Biotechnology Index Glossary
Nucleases: DNase and RNase
Most of the time nucleases are the enemy of the molecular biologist who is trying to preserve the integrity of RNA or DNA samples. However, deoxyribonucleases (DNases) and ribonucleases (RNases) have certain indispensible roles in molecular biology laboratories.
Numerous types of DNase and RNase have been isolated and characterized. They differ among other things in substrate specificity, cofactor requirements, and whether they cleave nucleic acids internally (endonucleases), chew in from the ends (exonucleases) or attack in both of these modes. In many cases, the substrate specificity of a nuclease depends upon the concentration of enzyme used in the reaction, with high concentrations promoting less specific cleavages.
The most widely used nucleases are DNase I and RNase A, both of which are purified from bovine pancreas:
Deoxyribonuclease I cleaves double-stranded or single stranded DNA. Cleavage preferentially occurs adjacent to pyrimidine (C or T) residues, and the enzyme is therefore an endonuclease. Major products are 5'-phosphorylated di, tri and tetranucleotides.
In the presence of magnesium ions, DNase I hydrolyzes each strand of duplex DNA independently, generating random cleavages. In the presence of manganese ions, the enzyme cleaves both strands of DNA at approximately the same site, producing blunt ends or fragments with 1-2 base overhangs. DNase I does not cleave RNA, but crude preparations of the enzyme are contaminated with RNase A; RNase-free DNase I is readily available.
Some of the common applications of DNase I are:
- Eliminating DNA (e.g. plasmid) from preparations of RNA.
- Analyzing DNA-protein interactions via DNase footprinting.
- Nicking DNA prior to radiolabeling by nick translation.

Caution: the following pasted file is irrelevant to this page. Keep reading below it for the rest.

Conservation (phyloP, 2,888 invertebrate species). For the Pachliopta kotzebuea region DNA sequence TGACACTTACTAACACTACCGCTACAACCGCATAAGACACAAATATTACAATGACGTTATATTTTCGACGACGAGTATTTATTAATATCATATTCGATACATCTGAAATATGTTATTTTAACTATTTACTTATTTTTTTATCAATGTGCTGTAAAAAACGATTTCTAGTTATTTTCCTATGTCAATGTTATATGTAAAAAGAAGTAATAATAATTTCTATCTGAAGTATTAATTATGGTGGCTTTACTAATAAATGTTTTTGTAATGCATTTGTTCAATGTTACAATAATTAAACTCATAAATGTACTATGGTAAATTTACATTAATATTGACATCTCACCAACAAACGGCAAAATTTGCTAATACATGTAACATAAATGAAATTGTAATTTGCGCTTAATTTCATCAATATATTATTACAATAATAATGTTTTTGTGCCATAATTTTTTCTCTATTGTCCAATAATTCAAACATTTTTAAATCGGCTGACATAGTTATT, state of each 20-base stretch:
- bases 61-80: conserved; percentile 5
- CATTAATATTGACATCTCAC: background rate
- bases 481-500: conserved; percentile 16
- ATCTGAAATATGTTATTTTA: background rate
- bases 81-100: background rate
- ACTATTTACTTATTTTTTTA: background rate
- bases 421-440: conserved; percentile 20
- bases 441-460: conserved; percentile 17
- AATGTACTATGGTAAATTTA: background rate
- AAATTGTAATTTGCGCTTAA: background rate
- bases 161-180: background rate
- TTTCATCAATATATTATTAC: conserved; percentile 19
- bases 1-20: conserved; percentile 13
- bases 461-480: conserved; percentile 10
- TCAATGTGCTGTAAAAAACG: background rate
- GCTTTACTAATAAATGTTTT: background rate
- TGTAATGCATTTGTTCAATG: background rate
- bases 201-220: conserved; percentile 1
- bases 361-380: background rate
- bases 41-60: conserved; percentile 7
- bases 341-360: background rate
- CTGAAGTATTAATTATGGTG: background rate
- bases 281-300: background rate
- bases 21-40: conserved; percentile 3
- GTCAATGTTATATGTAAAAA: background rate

Ribonuclease A is an endoribonuclease that cleaves single-stranded RNA at the 3' end of pyrimidine residues. It degrades the RNA into 3'-phosphorylated mononucleotides and oligonucleotides.
Some of the major use of RNase A are:
- Eliminating or reducing RNA contamination in preparations of plasmid DNA.
- Mapping mutations in DNA or RNA by mismatch cleavage. RNase will cleave the RNA in RNA:DNA hybrids at sites of single base mismatches, and the cleavage products can be analyzed.
A number of other nucleases that are used to manipulate DNA and RNA are described in the following table:
Nuclease and Source Substrates, Activity and Uses Exonuclease III
Removes mononucleotides from the 3' termini of duplex DNA. The preferred substrates are DNAs with blunt or 5' protruding ends. It will also extend nicks in duplex DNA to create single-stranded gaps. In works inefficiently on DNA with 3' protruding ends, and is inactive on single-stranded DNA.
Used most commonly to prepare a set of nested deletions of the termini of linear DNA fragments.
Mung Bean Nuclease
(Mung bean sprouts)
Digests single-stranded DNA to 5'-phosphorylated mono or oligonucleotides. High concentrations of enzyme will also degrade double-stranded nucleic acids.
Used to remove single-stranded extensions from DNA to produce blunt ends.
Nuclease BAL 31
Functions as an exonuclease to digest both 5' and 3' ends of double-stranded DNA. It also acts as a single-stranded endonuclease that cleaves DNA at nicks, gaps and single stranded regions. Does not cleave internally in duplex DNA.
Used for shortening fragments of DNA at both ends.
The substrate depends on the amount of enzyme used. Low concentrations of S1 nuclease digests single-stranded DNAs or RNAs, while double-stranded nucleic acids (DNA:DNA, DNA:RNA and RNA:RNA) are degraded by large concentrations of enzyme. Moderate concentrations can be used to digest double-stranded DNA at nicks or small gaps.
Used commonly to analyze the structure of DNA:RNA hybrids (S1 nuclease mapping), and to remove single-stranded extensions from DNA to produce blunt ends.
An endonuclease that cleaves RNA at 3' phosphates of guanine residues, producing oligonucleotides terminal guanosine 3' phosphates.
Used to remove unannealed regions of RNA from DNA:RNA hybrids.
Back to the index of Restriction Endonucleases and DNA Modifying Enzymes
Last updated on February 20, 2000
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